MSPs are now increasing their security stack to include tools such as Endpoint Detection and Response solutions, while offering additional services such as penetration tests and vulnerability assessments. Danny Kennedy of JDK Professional Services says that because so many ransomware attacks take place during off-hours, MSPs will increasingly partner with security operation centers to monitor their client networks on a 24/7 basis. MSPs are requiring clients to have a written incident response plan and actively rehearse them.
Like Kennedy’s own firm, many MSPs will begin adapting minimum security expectations of their clients. Clients that fail to follow these reasonable security measures will be increasingly dropped as clients. Of course, security starts within the MSP’s own IT estate. Says Kennedy, “How can I secure my customers if I can’t even protect my own house.”
4. Hybrid Work Architectures Introduce Touchdown Spots and Hot Desking
“I’m not sure anybody two years would have predicted where we are now,” says Greg Labrie, Director of Technology Solutions for WEI. Certainly, the remote work strategies that were implemented overnight in 2020 were considered as only stopgap measures at the time. As things flipped virtually overnight, there was little time to consider matters relating to security and access.
In the closing months of 2021, the mantra of remote work has transitioned to hybrid work models. Hybrid work is all about greater work flexibility. Rather than dedicated offices, Labrie says employees will have ‘touchdown spots’ that they can return to a set number of days a week for team building, brainstorming, client interaction, departmental meetings and the like. (Read also: The Pros and Cons of The Hybrid Workforce.)
Jeremy Moskowitz perceives the idea of “Hot desking” taking hold in 2022. It is the concept of anyone claiming a desk on premise on any given day. Users simply pick a station and start working. This approach will help companies reduce the size of their office footprints and reduce costs. The challenge in 2022 for hybrid work will be ensuring that users have a desktop that is “ready to go” wherever they start to work, whether that be an on-prem PC, mobile laptop, remote VDI connection or Windows 365.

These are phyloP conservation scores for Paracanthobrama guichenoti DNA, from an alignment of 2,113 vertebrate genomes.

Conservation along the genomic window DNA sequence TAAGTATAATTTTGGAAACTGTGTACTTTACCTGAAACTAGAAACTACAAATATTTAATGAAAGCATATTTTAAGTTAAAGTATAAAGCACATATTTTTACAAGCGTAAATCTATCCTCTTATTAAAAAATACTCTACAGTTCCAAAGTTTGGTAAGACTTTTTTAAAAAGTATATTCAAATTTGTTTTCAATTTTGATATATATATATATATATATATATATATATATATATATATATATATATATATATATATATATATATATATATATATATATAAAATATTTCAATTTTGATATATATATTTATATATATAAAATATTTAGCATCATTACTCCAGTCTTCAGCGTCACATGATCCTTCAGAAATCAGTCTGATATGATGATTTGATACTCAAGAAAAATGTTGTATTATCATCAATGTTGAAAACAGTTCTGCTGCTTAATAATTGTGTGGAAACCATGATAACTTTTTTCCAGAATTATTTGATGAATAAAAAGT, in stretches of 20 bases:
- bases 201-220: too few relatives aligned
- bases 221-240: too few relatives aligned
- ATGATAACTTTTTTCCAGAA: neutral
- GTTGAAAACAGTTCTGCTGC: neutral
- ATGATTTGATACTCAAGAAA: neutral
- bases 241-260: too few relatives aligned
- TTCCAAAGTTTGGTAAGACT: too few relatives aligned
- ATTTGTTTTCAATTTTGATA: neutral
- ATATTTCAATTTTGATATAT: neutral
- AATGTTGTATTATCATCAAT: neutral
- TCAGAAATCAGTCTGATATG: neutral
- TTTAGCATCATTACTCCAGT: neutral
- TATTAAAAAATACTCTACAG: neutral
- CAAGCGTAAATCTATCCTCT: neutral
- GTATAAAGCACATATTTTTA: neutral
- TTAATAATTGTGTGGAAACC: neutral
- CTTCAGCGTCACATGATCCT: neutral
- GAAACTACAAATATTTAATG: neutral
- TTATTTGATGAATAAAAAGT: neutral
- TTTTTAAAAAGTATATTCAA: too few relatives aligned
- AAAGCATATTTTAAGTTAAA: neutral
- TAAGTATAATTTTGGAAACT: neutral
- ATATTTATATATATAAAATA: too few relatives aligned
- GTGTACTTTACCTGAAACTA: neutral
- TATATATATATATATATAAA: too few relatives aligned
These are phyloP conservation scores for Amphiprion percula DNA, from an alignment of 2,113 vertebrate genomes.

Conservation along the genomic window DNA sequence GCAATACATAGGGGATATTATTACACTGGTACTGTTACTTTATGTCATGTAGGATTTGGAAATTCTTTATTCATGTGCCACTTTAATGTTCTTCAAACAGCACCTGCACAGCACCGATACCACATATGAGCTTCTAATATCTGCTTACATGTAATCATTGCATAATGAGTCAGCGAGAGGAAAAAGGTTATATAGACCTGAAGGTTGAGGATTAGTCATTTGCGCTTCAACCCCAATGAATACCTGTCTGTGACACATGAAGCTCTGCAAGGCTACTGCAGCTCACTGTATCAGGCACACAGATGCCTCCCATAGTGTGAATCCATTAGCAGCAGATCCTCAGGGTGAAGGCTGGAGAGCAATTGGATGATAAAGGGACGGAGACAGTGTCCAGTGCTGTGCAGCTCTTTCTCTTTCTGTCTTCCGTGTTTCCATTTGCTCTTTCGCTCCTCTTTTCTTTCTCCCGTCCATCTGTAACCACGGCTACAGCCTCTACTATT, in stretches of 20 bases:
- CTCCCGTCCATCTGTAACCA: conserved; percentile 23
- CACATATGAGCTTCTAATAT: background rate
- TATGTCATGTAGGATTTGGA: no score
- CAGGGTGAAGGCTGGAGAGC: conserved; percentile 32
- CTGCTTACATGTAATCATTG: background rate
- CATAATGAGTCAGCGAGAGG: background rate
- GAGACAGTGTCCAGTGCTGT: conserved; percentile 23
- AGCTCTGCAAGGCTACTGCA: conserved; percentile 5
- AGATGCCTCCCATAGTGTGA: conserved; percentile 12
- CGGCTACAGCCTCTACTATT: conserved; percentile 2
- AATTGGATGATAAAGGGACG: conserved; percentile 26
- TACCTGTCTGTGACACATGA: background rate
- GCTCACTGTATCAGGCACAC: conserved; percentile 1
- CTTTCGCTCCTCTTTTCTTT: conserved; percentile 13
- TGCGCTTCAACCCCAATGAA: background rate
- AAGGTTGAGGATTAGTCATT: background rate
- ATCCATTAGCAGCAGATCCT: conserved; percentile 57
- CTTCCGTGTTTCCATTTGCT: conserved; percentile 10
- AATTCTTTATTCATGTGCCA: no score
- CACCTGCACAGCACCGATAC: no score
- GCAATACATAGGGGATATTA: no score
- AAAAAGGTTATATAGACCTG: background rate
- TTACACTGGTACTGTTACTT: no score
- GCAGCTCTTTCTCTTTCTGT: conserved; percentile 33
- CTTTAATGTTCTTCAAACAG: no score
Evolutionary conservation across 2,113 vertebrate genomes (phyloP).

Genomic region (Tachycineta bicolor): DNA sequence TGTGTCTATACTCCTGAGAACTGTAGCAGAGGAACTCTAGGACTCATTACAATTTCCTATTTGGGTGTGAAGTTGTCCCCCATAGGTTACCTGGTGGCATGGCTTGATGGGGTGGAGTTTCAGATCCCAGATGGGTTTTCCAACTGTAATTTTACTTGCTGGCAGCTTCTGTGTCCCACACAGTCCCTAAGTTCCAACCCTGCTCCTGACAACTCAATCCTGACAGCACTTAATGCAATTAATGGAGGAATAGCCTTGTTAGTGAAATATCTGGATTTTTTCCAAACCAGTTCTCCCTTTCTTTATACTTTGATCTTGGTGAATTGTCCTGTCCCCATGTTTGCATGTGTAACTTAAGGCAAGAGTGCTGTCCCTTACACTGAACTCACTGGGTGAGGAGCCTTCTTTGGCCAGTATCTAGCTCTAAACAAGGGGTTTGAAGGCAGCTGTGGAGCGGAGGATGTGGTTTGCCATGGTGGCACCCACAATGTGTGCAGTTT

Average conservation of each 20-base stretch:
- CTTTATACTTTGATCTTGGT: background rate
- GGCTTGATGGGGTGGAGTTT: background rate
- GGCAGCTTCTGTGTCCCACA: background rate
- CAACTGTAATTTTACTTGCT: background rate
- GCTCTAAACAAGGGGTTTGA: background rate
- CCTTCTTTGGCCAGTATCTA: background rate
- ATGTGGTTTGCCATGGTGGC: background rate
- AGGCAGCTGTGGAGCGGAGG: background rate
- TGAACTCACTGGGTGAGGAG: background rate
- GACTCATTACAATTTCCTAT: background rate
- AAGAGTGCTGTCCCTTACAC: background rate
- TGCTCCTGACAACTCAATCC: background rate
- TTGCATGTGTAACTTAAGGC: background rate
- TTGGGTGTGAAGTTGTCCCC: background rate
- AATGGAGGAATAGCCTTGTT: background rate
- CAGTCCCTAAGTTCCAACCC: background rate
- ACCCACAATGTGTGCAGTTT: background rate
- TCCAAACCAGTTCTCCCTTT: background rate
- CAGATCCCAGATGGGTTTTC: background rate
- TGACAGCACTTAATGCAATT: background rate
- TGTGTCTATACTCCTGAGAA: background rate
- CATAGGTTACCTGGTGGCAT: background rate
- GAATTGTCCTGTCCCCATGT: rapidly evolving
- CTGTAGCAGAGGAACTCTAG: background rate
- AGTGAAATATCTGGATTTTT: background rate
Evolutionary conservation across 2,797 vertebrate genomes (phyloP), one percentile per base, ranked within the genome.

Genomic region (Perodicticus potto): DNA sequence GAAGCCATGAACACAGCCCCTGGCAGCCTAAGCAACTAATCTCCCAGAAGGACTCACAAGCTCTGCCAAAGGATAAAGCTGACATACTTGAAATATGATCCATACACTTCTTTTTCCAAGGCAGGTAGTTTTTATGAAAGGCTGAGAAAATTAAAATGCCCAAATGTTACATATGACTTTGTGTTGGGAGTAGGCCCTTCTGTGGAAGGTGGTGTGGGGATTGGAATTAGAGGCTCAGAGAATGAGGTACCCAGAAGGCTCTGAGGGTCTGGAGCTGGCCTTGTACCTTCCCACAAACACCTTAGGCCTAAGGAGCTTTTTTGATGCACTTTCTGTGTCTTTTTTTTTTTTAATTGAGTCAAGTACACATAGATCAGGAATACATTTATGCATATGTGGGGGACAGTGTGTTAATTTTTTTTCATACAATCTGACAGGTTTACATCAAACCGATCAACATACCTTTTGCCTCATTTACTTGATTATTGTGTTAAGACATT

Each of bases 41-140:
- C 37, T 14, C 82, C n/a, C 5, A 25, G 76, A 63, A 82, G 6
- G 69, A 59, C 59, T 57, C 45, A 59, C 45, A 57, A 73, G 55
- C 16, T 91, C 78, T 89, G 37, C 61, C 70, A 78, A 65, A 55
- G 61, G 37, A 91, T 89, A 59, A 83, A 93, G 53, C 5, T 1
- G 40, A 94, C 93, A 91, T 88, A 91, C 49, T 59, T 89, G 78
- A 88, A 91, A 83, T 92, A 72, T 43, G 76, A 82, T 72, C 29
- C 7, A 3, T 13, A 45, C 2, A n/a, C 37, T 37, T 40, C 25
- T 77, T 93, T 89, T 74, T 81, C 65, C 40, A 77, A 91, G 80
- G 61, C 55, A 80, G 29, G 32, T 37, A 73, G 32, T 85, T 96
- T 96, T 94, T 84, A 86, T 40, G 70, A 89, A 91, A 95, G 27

5. The Role of the IT Department Changes in 2022
The Wall Street Journal recently published an article titled, “It’s Time to Get Rid of the IT Department.” While no one on our panel thinks the IT Department is going away, they do see it transitioning in 2022.
According to a recent IDG Study on the State of Digital Transformation commissioned by WEI, companies are increasingly relying on staff augmentation strategies to obtain the technology specialists they need. A surprising 82% of survey respondents cited IT staff augmentation to be highly important for their organization with more than one in ten ranking it as critical. They also said that 40% of their IT staff is considered temporary.
Chris Cronin predicts that the shortage of cybersecurity professionals will be augmented further in 2022 as organizations realize that the cloud is not as secure as they hoped and begin to bring some services back in-house. Companies will lessen their dependence on admins that specialize in a specific facet such as storage or networking over the coming years. Instead, they will transition to operational staff that know how to run their entire environments whether those resources reside on-premise or in the cloud. At some point, enterprises will no longer have internal staff that build the environment, only manage it.
We seem to be operating in volatile times right now, which is why many organizations are in search of a roadmap to help navigate them through these turbulent times. There’s no doubt that we will witness profound changes in 2022. The question is how we contend with those changes. In the words of Elon Musk, “Some people don’t like change, but you need to embrace change if the alternative is disaster.